The overarching aim of conduct regulation is consumer protection from harmful actions caused by negative behaviour from financial institutions, also ensuring market integrity and transparency by preventing financial crime. On the other hand, prudential supervision is balance-sheet focused in that it promotes the safety and soundness of financial institutions with a focus on risk, asset quality, capital and liquidity. Within prudential regulation, preventive tools involve those techniques which are designed to avoid crises by reducing the risks facing banks, including monitoring the management of banks capital solvency and liquidity standards. Protective techniques, in turn, provide support once a crisis threatens, for example in the form of a “lender of last resort”. There is yet another crucial distinction to be made within prudential regulation: While macroprudential regulation offers a bird’s-eye view of the financial system as a whole, aimed to mitigate systemic risk by “identifying potential threats to stability arising from financial market developments ”, microprudential regulation is more firm-specific in that it seeks to prevent the failure of individual financial institutions in order to protect depositors and consumers. This distinction essentially stems from both of these theories’ approach towards risk. While it is taken as ‘exogenous’ under the microprudential perspective, in the sense of assuming that the events leading up to a financial crisis do not stem from the behaviour of the financial system, adopting a macroprudential approach requires that the interlinkages within the financial system and between it and the real economy be taken into account. Even so, it is natural for macroprudential supervision to spill over microprudential concerns and also for macro tasks (such as the gathering of data and information and analysis of banks reports) to overlap with micro tasks. illustration not visible in this excerpt Source: Bank for International Settlements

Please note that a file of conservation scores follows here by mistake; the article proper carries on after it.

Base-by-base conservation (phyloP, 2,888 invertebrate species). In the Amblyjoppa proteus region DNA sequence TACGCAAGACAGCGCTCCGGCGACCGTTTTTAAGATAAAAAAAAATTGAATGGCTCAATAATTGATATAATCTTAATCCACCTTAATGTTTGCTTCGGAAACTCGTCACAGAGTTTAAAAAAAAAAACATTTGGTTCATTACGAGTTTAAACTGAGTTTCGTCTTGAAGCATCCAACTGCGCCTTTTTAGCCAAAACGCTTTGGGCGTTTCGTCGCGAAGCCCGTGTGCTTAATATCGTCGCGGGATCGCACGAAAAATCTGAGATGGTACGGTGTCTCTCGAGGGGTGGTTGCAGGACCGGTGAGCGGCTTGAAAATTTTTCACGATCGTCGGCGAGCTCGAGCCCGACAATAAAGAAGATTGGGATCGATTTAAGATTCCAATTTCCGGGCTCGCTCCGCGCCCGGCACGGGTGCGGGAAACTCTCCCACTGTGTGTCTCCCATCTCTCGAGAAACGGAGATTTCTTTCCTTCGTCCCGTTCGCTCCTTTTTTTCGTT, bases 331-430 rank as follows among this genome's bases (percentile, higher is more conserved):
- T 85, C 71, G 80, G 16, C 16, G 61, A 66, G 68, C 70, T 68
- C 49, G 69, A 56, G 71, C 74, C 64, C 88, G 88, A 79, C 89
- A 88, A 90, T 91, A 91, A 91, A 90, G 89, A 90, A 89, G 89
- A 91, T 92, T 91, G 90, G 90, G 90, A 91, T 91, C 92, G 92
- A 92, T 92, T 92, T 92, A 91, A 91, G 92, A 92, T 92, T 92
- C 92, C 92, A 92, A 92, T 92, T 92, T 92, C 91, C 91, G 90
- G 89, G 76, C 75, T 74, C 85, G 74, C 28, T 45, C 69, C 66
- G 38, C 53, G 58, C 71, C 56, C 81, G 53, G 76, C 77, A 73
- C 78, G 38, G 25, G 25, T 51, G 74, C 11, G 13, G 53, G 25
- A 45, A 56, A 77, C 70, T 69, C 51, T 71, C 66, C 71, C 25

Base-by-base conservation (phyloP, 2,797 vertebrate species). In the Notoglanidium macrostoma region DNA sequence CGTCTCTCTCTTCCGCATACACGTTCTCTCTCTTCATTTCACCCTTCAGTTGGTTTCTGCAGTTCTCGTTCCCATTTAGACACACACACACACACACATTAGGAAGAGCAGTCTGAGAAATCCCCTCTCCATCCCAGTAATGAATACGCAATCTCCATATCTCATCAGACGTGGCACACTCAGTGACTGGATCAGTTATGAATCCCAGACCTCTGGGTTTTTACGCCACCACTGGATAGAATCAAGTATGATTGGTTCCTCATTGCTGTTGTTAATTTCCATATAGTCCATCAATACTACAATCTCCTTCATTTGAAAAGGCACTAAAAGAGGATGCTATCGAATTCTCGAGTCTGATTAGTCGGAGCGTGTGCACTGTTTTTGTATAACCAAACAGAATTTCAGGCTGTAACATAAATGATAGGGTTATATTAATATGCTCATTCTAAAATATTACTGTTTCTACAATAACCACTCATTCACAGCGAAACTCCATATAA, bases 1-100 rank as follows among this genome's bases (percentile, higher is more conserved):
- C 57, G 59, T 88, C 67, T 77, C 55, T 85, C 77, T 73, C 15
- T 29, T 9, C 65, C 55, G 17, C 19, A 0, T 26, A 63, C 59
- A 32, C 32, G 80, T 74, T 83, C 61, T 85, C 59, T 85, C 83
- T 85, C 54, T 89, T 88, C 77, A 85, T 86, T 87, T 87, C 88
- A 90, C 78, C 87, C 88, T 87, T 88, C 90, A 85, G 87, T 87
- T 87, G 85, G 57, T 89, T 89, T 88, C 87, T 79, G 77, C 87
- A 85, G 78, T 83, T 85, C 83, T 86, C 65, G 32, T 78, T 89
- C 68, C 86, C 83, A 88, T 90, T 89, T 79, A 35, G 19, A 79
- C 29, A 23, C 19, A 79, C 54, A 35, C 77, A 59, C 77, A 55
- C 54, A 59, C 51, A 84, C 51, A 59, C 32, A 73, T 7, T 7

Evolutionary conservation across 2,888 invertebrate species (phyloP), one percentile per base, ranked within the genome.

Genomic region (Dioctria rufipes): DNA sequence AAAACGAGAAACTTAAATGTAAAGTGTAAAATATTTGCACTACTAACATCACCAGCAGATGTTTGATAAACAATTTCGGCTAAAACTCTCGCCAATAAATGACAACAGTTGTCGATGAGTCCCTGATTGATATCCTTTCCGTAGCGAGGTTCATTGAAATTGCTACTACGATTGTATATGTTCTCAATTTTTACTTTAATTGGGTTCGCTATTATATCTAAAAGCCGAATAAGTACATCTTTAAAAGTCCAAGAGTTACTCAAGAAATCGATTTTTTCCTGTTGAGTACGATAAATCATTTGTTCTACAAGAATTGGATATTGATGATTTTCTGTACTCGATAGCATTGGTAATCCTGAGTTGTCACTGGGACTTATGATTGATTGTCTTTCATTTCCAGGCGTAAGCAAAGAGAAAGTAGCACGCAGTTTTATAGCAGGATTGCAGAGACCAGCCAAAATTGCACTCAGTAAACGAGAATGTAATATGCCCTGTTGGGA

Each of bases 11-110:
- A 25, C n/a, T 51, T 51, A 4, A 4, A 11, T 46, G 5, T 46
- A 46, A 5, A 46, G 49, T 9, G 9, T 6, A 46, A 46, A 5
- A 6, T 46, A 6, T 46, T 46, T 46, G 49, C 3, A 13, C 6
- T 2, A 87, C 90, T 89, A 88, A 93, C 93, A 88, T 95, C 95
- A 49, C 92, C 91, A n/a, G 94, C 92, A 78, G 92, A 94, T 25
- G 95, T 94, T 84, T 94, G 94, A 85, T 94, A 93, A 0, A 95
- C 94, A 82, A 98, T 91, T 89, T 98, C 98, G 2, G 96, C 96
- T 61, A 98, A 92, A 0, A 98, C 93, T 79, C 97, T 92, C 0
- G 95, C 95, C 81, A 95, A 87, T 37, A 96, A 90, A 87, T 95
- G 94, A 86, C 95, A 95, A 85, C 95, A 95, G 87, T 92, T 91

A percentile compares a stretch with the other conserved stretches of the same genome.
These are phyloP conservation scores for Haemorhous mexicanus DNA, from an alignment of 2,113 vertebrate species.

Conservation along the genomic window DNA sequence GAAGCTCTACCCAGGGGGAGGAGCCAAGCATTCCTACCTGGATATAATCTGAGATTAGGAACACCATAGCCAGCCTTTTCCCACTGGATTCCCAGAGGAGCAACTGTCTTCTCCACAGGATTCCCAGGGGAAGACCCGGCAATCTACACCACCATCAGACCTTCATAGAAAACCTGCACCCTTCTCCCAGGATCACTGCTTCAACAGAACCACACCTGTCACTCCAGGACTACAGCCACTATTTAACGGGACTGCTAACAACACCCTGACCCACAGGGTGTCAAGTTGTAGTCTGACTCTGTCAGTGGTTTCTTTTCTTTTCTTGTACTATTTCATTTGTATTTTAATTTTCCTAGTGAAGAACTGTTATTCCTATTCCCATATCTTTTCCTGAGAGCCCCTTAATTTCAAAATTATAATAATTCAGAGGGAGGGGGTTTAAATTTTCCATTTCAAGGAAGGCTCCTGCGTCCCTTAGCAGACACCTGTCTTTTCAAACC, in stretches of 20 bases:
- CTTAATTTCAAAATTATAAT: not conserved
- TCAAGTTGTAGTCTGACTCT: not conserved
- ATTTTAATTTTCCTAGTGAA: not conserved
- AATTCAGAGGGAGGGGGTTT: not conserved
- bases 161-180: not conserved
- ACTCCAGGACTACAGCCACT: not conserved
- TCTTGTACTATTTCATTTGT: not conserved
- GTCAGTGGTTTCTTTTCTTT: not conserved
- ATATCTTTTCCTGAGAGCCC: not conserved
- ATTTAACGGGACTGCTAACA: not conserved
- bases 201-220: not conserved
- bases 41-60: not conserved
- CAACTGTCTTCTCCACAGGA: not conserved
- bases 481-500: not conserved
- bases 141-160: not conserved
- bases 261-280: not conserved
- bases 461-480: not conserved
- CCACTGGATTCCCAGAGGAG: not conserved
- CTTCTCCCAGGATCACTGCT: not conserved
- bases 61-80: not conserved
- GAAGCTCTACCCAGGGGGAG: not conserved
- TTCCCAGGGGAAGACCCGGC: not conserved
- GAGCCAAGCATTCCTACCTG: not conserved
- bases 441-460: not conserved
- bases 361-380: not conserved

Banking is undoubtedly one of the most regulated industries in the world, and the rules on bank capital are some of the most prominent aspects of such regulation, stemming from the importance of banks as financial intermediaries and providers of liquidity to the economy. In this dissertation, I will be focusing on the macroprudential regulatory reform that followed the global financial crisis of 2007-2008 and predicting the impact it will have on the banking sector.
MACROPRUDENTIAL TOOLS & CAPITAL ADEQUACY
Macroprudential instruments used by central banks to prevent or mitigate systemic risk do not replace the existing regulation of banks already carried out by regulatory bodies, but are mere supplementary mechanisms, used as temporary restrictions to increase the resilience of the banking system during volatile periods of high credit risk. Macroprudential policy essentially involves three categories of instruments: those constructed to have an impact on the pro-cyclicality of the financial system (eg. countercyclical capital buffers, applied during periods of very strong credit growth to help ensure the banking system has an “additional cushion against losses or sharp increases in risk-weighted assets that may be associated with an economic downturn or significant financial system distress” ) or on the contribution of a financial institution to systemic risk (eg. systemically important financial institution surcharges), prudential instruments to address a build-up of systemic risk in specific segments of the market (eg. limits on loan-to-value ratios, risk assessments that lenders examine before approving mortgages ) and tools to address systemic liquidity concerns (eg. the liquidity ratio, a reserve requirement aiming to reduce reliance on short-term debt financing).